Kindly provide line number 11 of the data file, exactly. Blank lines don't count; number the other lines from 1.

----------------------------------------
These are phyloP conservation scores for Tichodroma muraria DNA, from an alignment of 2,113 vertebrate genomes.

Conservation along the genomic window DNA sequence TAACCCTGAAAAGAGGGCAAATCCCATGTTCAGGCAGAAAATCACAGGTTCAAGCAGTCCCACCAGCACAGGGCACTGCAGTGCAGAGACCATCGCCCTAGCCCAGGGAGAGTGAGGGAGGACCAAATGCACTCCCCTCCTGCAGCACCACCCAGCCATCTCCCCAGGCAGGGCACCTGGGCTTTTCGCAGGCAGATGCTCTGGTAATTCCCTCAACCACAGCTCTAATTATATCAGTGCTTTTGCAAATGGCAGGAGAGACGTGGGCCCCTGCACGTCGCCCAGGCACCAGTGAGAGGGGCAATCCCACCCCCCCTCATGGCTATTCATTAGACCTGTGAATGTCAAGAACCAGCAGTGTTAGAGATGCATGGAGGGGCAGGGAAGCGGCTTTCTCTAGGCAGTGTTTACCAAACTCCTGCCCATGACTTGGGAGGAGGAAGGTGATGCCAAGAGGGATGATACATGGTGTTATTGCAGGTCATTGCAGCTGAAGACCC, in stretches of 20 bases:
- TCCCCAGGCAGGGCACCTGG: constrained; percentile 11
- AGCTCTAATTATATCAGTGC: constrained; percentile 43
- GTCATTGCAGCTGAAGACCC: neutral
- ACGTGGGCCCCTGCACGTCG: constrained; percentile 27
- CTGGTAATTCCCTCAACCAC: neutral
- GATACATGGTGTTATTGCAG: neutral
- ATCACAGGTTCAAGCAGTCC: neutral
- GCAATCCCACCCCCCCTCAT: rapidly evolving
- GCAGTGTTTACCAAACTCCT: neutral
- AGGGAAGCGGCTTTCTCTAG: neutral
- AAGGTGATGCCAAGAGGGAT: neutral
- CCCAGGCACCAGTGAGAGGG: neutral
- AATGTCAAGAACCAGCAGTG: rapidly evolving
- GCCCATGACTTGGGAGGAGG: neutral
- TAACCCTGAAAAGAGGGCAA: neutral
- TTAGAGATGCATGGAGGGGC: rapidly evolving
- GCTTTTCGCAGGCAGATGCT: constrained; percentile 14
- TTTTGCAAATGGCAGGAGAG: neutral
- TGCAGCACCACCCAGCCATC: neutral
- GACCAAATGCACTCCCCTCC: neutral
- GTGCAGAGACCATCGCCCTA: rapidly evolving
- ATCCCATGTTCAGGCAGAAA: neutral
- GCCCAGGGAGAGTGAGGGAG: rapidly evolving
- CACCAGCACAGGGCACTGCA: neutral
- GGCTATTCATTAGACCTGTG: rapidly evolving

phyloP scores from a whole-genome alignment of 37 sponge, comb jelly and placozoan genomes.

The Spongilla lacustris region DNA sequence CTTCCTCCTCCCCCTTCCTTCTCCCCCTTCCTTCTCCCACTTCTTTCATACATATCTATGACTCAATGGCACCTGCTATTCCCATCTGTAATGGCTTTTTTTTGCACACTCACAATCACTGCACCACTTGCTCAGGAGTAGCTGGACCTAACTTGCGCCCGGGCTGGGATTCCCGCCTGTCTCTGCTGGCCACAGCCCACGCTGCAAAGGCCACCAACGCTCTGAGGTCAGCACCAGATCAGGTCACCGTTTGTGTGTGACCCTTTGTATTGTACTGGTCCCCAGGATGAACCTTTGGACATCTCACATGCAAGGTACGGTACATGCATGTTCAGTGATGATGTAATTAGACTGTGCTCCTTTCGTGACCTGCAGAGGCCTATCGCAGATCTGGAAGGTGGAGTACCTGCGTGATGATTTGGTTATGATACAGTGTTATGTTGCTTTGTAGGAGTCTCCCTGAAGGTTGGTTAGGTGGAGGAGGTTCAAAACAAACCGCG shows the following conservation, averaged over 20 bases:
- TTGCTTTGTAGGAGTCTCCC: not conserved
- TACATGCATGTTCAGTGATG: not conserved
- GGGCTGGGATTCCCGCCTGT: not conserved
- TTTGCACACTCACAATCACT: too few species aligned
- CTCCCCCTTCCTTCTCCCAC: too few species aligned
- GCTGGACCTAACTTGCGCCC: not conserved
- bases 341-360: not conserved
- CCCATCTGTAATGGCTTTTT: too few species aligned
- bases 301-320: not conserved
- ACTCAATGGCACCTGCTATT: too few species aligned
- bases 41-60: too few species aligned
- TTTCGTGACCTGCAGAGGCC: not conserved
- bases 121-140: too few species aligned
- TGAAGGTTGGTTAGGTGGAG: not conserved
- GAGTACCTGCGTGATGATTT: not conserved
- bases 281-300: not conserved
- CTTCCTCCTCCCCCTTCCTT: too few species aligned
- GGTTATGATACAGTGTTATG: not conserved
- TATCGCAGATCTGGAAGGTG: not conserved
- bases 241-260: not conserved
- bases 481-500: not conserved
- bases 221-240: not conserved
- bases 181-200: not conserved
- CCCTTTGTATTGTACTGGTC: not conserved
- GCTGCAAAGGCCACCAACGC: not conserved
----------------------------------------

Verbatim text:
- GCAGTGTTTACCAAACTCCT: neutral